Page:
In the United States’ engagement with the countries of South Asia, one of our overarching objectives is to facilitate new linkages and opportunities for ALL the nations in the region. Reinvigorating trade and commerce between India and Pakistan, for instance, can provide extensive benefits to both countries and the vibrant societies that seek to flourish within them.
Increased economic openness across South Asia, including between India and Pakistan, will generate new economic opportunities for one of the world’s youngest and most vibrant populations. Just as the private sector did in ASEAN, trade associations such as the Confederation of Indian Industry (CII) and the Federation of Indian Chambers of Commerce and Industry (FICCI) can play a significant role in improving trade relations between India and Pakistan.
Recently, FICCI set up two “Made in Pakistan” business and product exhibits in India, which were well-received. FICCI now plans to organize similar “Made in India” exhibitions in Pakistan for which it is closely working with the Federation of Pakistan Chambers of Commerce and Industry.
Clearly, there is pent up demand for trade between Indian and Pakistan, as demonstrated by the volume of trade that transits third countries to avoid restrictions or endures the cumbersome offloading and reloading that occurs at the land border. Some analysts estimate that trade between India and Pakistan could be ten times what it is currently if both Government’s work together to relax economic restrictions on cross-border trade.
And to provide context, official bilateral trade between India and Pakistan reached $2.75 billion in 2009 from $215 million in 2001. Ladies and gentleman, those numbers will only grow as India’s consumer class balloons.
This is clearly something Indians and Pakistanis want. As a Pew Research Center poll noted this week, although India and Pakistan publics are admittedly distrustful of each other, both sides strongly desire an improvement in relations. Their motivation stems from a desire for greater economic opportunity and prosperity, which will undoubtedly lead to peace, stability, and a better quality of life for both Indians and Pakistanis.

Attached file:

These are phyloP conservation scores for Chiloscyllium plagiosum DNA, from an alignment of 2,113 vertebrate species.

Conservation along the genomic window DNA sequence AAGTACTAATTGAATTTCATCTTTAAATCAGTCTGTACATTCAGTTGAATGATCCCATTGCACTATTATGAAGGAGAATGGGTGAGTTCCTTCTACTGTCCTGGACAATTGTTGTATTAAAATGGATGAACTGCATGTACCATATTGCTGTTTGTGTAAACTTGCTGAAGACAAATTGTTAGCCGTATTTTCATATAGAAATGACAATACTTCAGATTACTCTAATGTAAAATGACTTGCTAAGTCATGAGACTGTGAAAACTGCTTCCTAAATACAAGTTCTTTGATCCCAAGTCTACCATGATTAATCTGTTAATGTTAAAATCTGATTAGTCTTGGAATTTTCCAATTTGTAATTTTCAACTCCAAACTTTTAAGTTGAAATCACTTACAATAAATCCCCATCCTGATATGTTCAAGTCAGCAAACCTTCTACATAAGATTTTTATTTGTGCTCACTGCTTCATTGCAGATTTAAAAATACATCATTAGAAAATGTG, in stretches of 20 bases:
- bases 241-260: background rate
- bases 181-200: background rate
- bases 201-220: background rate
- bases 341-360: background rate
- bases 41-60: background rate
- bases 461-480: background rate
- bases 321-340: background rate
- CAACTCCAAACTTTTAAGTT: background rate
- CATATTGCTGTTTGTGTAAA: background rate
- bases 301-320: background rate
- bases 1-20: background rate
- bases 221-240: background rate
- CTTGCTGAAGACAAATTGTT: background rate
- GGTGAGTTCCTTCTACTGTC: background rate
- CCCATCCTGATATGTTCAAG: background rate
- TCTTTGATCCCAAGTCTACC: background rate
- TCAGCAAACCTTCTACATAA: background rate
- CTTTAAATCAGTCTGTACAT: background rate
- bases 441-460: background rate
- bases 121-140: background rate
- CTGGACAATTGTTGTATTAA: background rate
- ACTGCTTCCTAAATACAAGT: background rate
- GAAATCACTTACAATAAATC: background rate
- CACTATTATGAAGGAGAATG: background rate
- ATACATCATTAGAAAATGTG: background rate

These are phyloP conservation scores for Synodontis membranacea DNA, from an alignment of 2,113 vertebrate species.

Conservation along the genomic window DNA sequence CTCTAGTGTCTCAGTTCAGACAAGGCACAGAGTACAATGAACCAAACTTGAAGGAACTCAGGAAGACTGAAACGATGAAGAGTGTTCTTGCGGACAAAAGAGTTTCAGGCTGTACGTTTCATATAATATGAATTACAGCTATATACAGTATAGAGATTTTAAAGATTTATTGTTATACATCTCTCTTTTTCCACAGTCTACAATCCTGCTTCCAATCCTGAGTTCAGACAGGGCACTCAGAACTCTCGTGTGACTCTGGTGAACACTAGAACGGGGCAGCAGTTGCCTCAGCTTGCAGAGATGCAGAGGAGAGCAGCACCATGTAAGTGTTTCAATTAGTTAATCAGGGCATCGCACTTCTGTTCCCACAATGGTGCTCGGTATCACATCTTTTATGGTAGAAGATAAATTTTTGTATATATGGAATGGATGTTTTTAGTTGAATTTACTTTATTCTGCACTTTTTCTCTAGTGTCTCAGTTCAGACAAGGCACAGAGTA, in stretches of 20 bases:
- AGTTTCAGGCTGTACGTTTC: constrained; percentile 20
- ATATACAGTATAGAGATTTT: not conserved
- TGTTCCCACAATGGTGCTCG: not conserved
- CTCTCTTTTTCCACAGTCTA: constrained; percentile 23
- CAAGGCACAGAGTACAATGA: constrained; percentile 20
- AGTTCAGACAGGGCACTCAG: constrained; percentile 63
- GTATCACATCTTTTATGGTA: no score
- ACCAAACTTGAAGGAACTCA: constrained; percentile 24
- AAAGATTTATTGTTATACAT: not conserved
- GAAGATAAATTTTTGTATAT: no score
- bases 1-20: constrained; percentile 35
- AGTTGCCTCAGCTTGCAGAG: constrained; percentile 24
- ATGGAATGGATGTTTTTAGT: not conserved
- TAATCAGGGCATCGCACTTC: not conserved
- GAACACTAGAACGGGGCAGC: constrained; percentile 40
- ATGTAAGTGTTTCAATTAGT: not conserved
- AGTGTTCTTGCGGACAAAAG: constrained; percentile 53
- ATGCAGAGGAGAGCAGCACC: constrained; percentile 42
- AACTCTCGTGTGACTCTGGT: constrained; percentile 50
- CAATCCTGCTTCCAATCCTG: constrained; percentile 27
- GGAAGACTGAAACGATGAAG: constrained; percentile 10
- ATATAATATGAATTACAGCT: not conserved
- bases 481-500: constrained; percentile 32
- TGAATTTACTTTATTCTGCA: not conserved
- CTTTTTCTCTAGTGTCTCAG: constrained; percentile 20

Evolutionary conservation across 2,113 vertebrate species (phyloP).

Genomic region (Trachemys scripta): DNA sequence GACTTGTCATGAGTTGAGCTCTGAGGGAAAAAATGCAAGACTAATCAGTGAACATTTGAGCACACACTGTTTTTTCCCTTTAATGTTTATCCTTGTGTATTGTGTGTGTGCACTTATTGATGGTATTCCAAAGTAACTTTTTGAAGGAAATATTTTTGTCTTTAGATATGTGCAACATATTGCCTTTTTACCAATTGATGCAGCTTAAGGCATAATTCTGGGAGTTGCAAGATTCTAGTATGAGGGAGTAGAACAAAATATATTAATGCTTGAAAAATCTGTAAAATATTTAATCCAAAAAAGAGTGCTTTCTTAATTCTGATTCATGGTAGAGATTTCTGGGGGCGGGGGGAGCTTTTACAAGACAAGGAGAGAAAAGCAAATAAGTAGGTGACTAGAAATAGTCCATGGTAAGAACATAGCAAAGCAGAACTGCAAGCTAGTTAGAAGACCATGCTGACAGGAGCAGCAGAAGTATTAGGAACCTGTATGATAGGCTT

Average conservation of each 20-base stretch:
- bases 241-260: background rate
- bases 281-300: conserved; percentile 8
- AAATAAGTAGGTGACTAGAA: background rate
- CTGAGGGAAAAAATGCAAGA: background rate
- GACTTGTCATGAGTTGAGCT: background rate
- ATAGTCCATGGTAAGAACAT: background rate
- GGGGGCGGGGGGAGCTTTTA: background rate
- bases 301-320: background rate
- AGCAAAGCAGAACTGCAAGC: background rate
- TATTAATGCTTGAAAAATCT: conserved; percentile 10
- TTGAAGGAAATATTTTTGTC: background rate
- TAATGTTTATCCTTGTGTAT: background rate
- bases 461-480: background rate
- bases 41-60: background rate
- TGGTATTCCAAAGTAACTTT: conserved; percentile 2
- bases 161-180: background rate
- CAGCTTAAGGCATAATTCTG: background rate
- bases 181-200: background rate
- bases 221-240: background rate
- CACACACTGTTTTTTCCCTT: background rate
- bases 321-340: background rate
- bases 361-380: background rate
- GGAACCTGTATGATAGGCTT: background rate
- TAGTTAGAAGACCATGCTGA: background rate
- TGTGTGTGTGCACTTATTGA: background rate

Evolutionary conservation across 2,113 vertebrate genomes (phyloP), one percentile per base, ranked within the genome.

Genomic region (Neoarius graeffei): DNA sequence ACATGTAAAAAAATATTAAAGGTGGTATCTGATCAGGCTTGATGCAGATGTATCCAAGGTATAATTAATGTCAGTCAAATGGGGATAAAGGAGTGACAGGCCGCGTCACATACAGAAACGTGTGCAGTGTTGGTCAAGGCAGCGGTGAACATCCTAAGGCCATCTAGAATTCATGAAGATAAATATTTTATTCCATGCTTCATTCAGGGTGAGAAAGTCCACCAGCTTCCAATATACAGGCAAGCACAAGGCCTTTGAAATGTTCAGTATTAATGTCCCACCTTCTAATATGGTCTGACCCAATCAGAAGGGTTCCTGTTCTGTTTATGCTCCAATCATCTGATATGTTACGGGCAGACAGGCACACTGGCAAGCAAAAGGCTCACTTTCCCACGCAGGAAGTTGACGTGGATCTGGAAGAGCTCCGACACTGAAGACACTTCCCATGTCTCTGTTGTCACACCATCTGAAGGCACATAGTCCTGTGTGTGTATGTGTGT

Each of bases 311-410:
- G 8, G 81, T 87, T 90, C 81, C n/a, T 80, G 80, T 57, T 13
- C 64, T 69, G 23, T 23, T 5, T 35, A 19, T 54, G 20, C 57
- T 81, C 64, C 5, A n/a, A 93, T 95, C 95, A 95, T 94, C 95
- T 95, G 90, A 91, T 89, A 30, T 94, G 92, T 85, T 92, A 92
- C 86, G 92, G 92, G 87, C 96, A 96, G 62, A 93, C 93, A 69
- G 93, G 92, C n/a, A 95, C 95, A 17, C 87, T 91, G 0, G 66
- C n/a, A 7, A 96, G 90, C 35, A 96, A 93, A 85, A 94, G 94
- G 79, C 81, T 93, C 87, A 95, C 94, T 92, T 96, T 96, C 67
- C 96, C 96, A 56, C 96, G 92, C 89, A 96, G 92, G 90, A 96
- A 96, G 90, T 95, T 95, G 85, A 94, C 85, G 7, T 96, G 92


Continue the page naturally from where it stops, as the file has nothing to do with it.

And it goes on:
Indian Prime Minister Manmohan Singh put it best, when he said in 2007, "I earnestly hope that relations between our two countries become so friendly and we generate such an atmosphere of trust between each other that the two nations would be able to agree on a treaty of peace, security and friendship. I dream of a day, while retaining our respective identities, one can have breakfast in Amritsar, lunch in Lahore and dinner in Kabul. That is how my forefathers lived. That is how I want our grandchildren to live.”
In fact, we see enormous potential in India’s critical role as part of a “New Silk Road,” concept based upon the revitalization of trade and transit linkages between the South, Central, and West Asia.
Frankly, at the State Department, we feel like we’ve been ahead of the curve on this. In 2006, through reorganization we combined the separate South Asian and Central Asian bureaus to create SCA, or the Bureau for South and Central Asian Affairs. This has enabled us think more broadly about the region as a whole, allowing us to streamline initiatives and ideas that would have been otherwise subject to stove-piping.